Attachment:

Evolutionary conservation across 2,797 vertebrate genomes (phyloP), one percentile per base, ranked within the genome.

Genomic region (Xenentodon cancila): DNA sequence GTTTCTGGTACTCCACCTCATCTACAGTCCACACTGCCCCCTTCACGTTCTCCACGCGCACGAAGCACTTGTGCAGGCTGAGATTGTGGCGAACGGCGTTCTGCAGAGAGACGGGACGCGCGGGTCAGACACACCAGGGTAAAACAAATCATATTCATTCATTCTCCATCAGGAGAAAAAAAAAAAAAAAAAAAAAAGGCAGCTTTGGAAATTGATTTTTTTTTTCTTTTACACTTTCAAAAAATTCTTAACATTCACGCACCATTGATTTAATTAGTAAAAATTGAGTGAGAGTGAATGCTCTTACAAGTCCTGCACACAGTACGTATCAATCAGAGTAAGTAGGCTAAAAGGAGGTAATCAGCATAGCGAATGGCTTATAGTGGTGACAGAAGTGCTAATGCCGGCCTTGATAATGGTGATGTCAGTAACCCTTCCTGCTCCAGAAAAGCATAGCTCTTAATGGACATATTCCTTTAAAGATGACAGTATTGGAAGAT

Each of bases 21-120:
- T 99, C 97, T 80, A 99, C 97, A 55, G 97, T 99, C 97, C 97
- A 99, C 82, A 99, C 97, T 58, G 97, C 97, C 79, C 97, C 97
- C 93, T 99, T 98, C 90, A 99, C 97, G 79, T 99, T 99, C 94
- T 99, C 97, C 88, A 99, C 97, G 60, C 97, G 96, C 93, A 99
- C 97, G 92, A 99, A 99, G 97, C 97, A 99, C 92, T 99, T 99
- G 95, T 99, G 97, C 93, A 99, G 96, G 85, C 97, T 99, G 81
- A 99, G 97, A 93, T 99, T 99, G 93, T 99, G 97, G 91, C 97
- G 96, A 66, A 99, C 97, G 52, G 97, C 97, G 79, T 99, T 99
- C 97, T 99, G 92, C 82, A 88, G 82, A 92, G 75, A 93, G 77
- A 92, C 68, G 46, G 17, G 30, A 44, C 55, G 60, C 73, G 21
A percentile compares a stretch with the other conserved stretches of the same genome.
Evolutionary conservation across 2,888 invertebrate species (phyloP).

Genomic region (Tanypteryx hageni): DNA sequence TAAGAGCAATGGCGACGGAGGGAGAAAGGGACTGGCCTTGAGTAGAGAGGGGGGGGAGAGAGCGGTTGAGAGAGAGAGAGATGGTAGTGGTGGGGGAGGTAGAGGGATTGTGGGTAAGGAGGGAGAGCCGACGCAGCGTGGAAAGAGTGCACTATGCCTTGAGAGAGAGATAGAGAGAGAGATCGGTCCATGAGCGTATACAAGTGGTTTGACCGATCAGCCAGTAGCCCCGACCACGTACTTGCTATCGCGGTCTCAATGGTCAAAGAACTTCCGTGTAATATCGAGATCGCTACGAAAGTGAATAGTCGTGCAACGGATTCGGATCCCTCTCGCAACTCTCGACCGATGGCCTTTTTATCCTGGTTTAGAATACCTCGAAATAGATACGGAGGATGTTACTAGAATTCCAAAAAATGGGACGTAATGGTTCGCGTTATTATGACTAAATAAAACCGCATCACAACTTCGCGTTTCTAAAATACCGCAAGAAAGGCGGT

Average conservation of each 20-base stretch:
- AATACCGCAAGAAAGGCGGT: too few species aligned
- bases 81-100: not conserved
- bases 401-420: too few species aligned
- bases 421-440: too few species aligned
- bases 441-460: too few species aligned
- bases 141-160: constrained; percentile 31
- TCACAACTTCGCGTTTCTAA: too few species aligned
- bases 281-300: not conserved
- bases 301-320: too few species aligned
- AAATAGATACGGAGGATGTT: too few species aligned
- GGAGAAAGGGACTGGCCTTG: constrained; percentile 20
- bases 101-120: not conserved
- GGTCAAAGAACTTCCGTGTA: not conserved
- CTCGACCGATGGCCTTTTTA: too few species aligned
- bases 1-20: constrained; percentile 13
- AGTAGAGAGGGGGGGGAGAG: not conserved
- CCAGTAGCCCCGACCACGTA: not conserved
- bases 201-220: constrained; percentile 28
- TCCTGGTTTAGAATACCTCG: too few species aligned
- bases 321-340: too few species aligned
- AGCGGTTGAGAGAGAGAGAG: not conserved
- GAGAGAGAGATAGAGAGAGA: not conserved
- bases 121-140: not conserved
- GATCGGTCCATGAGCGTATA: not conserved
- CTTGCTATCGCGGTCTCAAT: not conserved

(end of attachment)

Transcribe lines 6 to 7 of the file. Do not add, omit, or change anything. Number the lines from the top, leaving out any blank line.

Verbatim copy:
- C 93, T 99, T 98, C 90, A 99, C 97, G 79, T 99, T 99, C 94
- T 99, C 97, C 88, A 99, C 97, G 60, C 97, G 96, C 93, A 99